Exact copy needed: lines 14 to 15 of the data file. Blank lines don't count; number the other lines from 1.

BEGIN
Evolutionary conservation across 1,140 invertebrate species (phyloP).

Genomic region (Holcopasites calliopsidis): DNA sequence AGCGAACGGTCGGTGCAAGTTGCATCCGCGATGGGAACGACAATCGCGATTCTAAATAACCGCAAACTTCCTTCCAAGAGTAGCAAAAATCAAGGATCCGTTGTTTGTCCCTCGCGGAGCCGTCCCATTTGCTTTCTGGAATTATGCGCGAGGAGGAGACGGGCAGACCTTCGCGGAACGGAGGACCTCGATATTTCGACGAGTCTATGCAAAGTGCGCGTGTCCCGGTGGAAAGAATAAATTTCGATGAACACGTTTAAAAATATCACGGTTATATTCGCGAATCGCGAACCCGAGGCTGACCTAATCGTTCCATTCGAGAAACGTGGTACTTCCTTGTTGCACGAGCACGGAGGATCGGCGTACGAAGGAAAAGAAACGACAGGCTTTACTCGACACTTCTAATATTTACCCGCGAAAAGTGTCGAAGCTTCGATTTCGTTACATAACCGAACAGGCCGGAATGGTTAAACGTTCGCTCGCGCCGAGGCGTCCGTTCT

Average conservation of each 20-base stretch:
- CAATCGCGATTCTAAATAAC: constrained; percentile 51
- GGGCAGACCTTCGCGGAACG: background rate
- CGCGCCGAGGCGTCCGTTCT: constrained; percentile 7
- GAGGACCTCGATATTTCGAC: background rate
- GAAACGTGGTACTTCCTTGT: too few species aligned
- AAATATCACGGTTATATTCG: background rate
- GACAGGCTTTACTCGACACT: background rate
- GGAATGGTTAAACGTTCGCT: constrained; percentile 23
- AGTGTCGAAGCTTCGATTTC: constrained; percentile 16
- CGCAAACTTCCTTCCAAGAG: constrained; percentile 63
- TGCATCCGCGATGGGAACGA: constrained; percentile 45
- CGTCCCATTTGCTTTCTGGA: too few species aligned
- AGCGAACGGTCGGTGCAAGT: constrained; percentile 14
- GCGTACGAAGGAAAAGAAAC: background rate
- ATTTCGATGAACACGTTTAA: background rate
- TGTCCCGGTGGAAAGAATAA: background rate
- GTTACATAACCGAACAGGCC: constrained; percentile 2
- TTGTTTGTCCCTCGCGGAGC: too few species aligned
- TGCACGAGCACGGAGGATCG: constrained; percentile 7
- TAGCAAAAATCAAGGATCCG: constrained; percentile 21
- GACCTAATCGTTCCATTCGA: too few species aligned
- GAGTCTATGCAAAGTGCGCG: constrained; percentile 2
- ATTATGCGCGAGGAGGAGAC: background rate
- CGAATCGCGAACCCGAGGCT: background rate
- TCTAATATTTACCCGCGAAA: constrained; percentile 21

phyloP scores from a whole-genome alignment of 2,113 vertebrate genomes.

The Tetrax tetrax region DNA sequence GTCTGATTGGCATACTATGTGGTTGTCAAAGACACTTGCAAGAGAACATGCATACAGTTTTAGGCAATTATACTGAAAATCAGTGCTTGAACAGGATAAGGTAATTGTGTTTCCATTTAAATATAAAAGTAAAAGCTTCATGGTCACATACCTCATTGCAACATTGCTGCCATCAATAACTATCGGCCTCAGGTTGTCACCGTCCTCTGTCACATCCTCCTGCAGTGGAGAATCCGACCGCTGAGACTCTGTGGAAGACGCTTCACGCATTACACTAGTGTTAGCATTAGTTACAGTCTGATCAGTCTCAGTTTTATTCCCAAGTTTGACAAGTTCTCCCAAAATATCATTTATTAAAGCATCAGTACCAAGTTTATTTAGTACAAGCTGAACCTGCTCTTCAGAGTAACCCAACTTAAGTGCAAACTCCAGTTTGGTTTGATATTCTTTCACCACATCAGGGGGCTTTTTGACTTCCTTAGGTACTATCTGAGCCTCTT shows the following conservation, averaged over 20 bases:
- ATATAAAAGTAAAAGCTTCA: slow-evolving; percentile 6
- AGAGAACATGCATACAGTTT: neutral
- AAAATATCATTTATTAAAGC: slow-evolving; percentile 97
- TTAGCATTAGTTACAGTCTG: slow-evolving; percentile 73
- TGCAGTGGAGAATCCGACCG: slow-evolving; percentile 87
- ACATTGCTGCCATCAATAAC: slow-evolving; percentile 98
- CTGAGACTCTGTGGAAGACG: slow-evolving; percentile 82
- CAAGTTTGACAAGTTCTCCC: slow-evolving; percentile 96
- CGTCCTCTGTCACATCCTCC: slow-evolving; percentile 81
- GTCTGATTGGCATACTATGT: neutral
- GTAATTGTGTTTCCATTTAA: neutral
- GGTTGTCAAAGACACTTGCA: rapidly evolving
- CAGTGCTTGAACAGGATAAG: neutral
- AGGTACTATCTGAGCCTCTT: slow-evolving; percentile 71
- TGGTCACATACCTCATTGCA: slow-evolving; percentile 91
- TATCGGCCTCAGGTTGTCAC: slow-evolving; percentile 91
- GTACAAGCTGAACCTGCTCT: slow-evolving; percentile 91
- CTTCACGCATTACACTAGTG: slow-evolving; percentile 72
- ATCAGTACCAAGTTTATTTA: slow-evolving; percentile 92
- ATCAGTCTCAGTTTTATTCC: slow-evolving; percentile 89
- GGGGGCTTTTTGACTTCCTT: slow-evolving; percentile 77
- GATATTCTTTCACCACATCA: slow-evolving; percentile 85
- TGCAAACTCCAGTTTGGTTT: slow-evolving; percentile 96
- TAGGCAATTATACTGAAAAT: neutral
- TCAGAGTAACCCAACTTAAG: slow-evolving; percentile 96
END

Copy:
- TGCATCCGCGATGGGAACGA: constrained; percentile 45
- CGTCCCATTTGCTTTCTGGA: too few species aligned